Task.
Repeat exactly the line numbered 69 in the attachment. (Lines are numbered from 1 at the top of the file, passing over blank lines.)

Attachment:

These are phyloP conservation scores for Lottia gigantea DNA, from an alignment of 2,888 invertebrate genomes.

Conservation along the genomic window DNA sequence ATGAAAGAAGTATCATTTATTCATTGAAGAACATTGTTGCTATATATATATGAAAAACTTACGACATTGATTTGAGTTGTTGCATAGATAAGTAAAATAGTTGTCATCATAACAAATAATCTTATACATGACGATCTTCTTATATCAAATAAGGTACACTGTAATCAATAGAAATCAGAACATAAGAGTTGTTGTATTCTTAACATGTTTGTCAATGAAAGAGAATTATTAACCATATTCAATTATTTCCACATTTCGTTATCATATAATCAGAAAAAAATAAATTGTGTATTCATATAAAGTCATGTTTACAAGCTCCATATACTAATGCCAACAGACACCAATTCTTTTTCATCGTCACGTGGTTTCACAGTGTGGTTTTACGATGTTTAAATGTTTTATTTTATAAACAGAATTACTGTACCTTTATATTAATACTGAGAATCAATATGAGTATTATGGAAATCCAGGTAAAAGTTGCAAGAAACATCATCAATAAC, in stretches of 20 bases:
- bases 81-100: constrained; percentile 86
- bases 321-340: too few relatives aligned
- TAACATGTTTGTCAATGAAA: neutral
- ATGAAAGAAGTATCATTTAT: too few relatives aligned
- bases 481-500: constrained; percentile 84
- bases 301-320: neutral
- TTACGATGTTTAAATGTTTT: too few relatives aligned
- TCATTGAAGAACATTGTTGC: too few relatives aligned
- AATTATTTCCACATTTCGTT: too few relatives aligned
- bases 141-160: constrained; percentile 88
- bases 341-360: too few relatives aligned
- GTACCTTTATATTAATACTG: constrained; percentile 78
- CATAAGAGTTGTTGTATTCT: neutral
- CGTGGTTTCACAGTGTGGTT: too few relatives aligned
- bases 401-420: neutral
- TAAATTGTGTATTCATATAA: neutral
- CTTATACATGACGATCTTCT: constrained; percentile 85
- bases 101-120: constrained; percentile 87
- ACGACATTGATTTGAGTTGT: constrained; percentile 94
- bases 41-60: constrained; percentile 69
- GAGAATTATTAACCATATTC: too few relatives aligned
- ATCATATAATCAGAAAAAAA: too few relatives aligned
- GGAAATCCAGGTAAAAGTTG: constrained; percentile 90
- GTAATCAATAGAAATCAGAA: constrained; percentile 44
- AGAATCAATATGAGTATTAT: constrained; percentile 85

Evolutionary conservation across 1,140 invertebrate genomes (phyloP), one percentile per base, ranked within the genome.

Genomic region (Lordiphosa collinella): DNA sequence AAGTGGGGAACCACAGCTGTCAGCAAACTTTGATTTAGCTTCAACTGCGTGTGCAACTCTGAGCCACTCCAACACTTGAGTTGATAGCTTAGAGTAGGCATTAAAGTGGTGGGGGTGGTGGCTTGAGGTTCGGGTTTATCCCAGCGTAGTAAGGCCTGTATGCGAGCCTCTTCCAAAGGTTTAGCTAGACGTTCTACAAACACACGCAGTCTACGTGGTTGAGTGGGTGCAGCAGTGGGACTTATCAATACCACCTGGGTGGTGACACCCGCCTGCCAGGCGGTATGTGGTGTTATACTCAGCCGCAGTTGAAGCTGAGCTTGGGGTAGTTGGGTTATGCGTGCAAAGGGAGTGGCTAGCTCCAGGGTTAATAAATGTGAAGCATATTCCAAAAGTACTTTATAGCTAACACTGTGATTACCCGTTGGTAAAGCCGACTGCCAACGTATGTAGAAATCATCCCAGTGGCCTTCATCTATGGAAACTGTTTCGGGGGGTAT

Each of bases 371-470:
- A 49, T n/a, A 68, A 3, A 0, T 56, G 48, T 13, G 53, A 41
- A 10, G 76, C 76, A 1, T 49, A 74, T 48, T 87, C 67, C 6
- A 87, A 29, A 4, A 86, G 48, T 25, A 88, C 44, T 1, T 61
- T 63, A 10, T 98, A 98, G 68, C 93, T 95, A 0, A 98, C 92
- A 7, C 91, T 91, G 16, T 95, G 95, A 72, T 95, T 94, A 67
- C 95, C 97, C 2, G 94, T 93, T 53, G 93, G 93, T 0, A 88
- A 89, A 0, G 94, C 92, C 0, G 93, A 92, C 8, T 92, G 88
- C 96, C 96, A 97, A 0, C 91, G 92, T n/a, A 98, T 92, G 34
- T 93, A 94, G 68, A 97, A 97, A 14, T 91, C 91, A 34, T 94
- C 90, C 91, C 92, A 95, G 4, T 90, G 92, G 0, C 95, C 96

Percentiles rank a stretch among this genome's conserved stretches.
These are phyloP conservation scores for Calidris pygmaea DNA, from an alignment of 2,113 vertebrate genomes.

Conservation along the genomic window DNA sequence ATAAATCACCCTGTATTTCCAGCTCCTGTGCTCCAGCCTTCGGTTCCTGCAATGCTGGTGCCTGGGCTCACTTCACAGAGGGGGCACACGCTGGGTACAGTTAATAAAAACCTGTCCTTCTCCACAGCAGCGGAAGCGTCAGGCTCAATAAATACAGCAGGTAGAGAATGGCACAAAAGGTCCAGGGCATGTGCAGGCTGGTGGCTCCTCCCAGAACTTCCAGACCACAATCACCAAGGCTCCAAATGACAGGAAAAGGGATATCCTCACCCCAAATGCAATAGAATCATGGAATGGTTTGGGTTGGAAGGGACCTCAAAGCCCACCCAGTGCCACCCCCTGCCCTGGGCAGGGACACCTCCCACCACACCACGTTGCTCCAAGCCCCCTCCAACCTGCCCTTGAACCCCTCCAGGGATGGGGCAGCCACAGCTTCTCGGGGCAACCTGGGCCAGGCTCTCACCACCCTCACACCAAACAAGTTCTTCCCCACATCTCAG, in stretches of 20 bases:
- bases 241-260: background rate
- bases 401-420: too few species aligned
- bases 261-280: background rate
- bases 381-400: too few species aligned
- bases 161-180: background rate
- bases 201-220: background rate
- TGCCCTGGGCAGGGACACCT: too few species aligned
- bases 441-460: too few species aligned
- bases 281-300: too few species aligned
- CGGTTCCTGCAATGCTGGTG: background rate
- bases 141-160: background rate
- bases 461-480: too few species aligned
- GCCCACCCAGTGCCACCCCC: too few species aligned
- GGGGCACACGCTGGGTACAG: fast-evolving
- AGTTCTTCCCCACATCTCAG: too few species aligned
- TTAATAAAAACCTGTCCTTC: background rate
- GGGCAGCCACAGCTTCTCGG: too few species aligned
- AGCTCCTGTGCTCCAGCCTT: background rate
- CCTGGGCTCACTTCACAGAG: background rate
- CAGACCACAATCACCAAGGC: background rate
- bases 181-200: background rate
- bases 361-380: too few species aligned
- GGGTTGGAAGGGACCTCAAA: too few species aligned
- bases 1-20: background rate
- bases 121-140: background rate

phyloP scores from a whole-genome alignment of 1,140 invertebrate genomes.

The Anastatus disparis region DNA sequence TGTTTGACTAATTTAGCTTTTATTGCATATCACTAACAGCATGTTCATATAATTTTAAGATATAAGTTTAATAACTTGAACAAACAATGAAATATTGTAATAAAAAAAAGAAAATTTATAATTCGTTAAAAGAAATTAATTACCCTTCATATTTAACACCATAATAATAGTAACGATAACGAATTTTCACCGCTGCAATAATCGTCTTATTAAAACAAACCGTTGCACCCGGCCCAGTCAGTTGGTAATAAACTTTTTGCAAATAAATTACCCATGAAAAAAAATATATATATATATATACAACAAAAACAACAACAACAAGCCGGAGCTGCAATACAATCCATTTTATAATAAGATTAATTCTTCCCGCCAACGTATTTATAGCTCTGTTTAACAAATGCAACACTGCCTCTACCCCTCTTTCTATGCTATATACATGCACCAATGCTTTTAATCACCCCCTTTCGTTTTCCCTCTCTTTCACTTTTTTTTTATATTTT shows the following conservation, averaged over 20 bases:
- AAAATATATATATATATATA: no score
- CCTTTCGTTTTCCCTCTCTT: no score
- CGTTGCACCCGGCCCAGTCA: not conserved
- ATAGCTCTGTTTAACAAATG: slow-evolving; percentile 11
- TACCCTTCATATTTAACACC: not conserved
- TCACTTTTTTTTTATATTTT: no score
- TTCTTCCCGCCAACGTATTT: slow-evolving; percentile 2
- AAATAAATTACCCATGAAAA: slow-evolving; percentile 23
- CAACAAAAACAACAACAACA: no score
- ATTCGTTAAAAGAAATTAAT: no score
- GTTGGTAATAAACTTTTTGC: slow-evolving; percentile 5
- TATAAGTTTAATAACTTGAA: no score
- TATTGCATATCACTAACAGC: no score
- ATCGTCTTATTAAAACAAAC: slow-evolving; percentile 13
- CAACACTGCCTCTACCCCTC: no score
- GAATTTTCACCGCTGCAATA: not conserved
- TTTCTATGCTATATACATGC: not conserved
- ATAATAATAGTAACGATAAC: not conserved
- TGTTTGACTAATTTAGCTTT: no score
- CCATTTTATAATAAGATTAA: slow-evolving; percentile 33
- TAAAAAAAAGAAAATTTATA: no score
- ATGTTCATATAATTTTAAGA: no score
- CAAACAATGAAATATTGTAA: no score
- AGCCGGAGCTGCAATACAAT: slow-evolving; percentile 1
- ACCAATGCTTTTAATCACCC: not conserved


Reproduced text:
phyloP scores from a whole-genome alignment of 1,140 invertebrate genomes.